BOSTON – Admit it: A year ago, you knew almost nothing about Pedro Ciriaco.

Join the club.

The Red Sox had only recently signed Ciriaco to a minor league contract and invited him to spring training, where he arrived as arguably the most anonymous player in the clubhouse. A rail-thin infielder with 31 games of major league experience for the Pittsburgh Pirates, he was a long shot, at best, to make the team.

But by the end of camp, there was Ciriaco, batting .419 with seven doubles and eight stolen bases in 26 exhibition games, the latest player to emerge from the obscurity of a non-roster invitation and unexpectedly push for a spot on the Opening Day roster.

Who will it be this year?

While most of our attention in spring training will focus on Jon Lester’s attempt to pitch like an ace again, the health of David Ortiz’ right Achilles, Mike Napoli’s troublesome hips and the coalescence of an overhauled roster under new manager John Farrell, several unexpected story lines are bound to develop, too.

Here, then, are five players worth watching for the next two months in Fort Myers:


Rubby De La Rosa, RHP

It seems predestined that the 23-year-old will make an impact on the Red Sox.

Acquired as part of the August megatrade with the Los Angeles Dodgers, De La Rosa threw a fastball that reached upward of 100 mph before Tommy John elbow surgery in 2011. Healthy again, he’s eager to make up for lost time with his new team.

But here’s the best part: De La Rosa’s grandmother used to be Pedro Martinez’ nanny. And years later, guess who taught De La Rosa to throw a changeup?

“If he stays healthy,” Martinez said, “that kid can surprise anybody.”

We’ll take Pedro’s word for it.


Steven Wright, RHP

Six months ago, the Red Sox acquired a 28-year-old knuckleballer who has kicked around the minors long enough that he no longer wears the “prospect” label.

Sound familiar?

We’re not saying Wright is the second coming of Tim Wakefield, but then, who actually predicted Wakefield’s success? And although the Sox haven’t enlisted Wakefield as a special assistant — like Martinez and Jason Varitek — it wouldn’t be a surprise to see him make the drive from his Florida home to JetBlue Park to offer Wright a few pointers.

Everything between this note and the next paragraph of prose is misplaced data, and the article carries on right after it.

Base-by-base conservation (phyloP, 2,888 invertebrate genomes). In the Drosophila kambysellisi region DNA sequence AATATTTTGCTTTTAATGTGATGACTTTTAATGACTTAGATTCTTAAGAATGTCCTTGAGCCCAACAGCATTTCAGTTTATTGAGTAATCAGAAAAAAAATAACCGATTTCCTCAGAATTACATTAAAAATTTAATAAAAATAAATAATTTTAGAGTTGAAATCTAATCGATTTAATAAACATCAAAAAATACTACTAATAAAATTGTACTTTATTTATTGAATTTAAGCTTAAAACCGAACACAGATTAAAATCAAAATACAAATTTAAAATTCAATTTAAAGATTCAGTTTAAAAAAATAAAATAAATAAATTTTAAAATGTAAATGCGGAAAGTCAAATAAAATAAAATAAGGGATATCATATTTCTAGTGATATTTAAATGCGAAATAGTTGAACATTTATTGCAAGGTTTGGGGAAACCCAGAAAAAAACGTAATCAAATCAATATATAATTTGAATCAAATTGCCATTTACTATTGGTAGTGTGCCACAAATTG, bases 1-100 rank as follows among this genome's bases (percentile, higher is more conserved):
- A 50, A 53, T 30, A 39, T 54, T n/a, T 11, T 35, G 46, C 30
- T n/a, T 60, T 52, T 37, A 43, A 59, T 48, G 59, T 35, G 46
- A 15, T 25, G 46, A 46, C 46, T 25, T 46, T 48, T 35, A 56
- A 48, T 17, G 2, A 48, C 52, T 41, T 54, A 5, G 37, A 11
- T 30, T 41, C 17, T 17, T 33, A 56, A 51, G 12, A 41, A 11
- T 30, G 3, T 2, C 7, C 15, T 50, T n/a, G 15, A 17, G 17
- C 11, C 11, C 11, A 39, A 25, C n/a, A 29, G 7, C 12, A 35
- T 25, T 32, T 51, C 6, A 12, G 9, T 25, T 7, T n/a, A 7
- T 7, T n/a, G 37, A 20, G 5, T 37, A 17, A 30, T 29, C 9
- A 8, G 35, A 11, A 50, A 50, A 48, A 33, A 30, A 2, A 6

Jose Iglesias, SS

His chances of being the Opening Day shortstop were erased when the Sox signed free agent Stephen Drew. And for the first time in three years, Iglesias won’t even be the most talked-about shortstop prospect in camp.

Xander Bogaerts, come on down.

Nevertheless, it’s an important spring for Iglesias, whose struggle at the plate (.313 on-base percentage in the minors) has outweighed even his defensive brilliance. Although he’s only 23, the time is near to either show improvement or fade away.


Jackie Bradley Jr., OF

The plan called for third baseman Will Middlebrooks to spend most of last year at Triple A. But an injury to Kevin Youkilis accelerated the timetable, and Middlebrooks got called up in May.

Bradley may be similarly ahead of schedule.

Aside from his exceeding talent, the 22-year-old is roundly hailed by Red Sox talent evaluators for his maturity. From his .430 on-base percentage in the minors last season to his pregame routine of aggressively shagging fly balls, Bradley has impressed at every level.

As he heads to his first major league camp, he may prove he’s ready for the big leagues sooner than anyone expects.


Brock Holt, INF

New closer Joel Hanrahan was the primary player acquired in a December trade with the Pirates, but the Sox view Holt as more than merely a throw-in.

At 24, Holt is only three months older than Middlebrooks. A left-handed hitter with doubles power, Holt made his major league debut last September. And although he was a shortstop in the minor leagues, he also can play second base, a valuable skill considering Dustin Pedroia has spent time on the disabled list in two of the past three seasons.

Will Holt be this year’s Ciriaco?

It seems like there always is one.